Each time I return home from a trip, one of the first things I do before I even unpack my bags, is upload and look at my photographs.
And as the memories of moments come up on the computer screen, I examine the scenes and faces I have captured, both intentionally and unintentionally, to better understand where I’ve been and what I’ve seen.
Because they stop time, photographs help me see the participants in that one moment without the distraction of sound and the dynamic of movement.
I can stay with the moment as long as I like, lingering over what my camera has stolen away from the movement of time – expressions, clothing details, a fragment of a gesture, a moment of eye contact – a frozen mosaic of people’s lives, a tableau that will never again exist exactly like that.
There are always surprises.
And there is always the excitement, the anticipation of seeing the images on a big screen for the first time and to see what was happening around me. To see the different world that that I was a part of, that I inhabited if only for a few days – my own Alice in the Wonderlands of adventuring through the rabbit hole of travel. It’s always magical to me.
But for the longest time, I was disappointed in the shots I took in Ethiopia. The difficulty of photographing Addis is that you are confronted with (and therefore have to deal with) everything, all at once.
For a Westerner, this often is not easy or comfortable.
dust and injustices….
The despair, disrepair and disease, set in scorching heat and dust, often threatened to overwhelm my curiosity. Of all the photographs I took, the ones from Mount Entoto are the most difficult for me to look at. The hillsides in the process of being stripped bare of their trees, and the women who, for less than $15 a month, carry back-breaking loads many times their body size down the mountainside each day.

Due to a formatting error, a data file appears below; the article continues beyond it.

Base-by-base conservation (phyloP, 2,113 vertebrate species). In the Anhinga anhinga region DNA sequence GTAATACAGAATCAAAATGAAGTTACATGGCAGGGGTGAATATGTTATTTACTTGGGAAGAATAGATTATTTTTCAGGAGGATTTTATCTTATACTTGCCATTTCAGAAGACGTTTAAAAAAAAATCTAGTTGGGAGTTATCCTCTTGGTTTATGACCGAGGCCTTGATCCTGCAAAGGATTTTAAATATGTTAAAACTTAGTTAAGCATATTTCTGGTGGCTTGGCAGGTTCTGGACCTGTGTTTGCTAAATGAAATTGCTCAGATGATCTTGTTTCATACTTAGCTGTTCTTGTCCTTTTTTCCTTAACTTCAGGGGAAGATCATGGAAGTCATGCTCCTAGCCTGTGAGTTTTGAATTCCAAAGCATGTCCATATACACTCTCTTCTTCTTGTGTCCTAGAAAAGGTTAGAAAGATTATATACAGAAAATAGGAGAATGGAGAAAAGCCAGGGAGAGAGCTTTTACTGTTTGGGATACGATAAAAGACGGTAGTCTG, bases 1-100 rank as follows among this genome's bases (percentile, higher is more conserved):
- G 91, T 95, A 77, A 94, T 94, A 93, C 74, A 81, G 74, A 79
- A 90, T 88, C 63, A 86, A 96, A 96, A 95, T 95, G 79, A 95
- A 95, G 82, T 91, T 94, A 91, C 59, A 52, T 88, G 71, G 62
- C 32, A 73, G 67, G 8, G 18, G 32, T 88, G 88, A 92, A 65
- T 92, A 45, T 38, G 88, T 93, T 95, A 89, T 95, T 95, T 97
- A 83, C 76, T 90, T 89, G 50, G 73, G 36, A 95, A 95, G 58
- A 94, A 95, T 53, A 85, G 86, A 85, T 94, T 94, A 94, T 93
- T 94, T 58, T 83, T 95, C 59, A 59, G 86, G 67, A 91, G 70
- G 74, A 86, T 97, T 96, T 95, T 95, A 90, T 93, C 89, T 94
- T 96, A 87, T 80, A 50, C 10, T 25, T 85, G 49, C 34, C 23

Why make and keep images of this, I thought?
I was often tempted to give up, but I was writing and a book about Ethiopia. And so I kept going, looking for the stories that my camera would capture for me.
Addis wears its heart on its tattered sleeves,
and what peaceful and beautiful respites there are…
… are few and far between.
It took some time to realize I needed to rethink the photographs altogether. I needed to better understand what I was looking for in them; to look – not at what I thought I had taken, but what I had seen — in order to overcome the sadness and despair I was feeling and find instead what might be hopeful or positive, or even beautiful.
In the end, untangling my frustrations and disappointments with the photographs revealed more to me about my feelings and reactions to Addis than what I had put down on paper while I was actually there, showing me the deeper sub-context of what was really going on in my mind and in my heart.
For example, many photographs are a mess aesthetically. So why did I take them?
I didn’t know at the time, but what I later realized is that they show is resilience.
I was impressed and moved by the blazing beauty, resilience, and courage of this new life blooming in vibrant and colorful glory in the midst of the forgotten debris of human efforts.
A metaphor for Ethiopians themselves?
And if I had given up and put the camera away, what I would not have seen, what I would have missed?
Gradually I began to see that what had caught my eye was more elusive and more ephemeral than the well-composed street shots I had been looking for.
In addition to the disheartening poverty and dust, what my photographs had actually captured was something more interesting – things that were right there in front of me the whole time, things that my Western eyes needed to be retrained to actually see — glimpses of resilience and potential, heart and survival…
The ruins of old house from another era now showcases emerging new African artists…
The beauty of fresh and colorful new life amidst the shards and brokenness of daily life…
Photographs of love, the promise of the future – and what might be possible….
More stories and photographs of Ethiopia @ The Red Moon Letters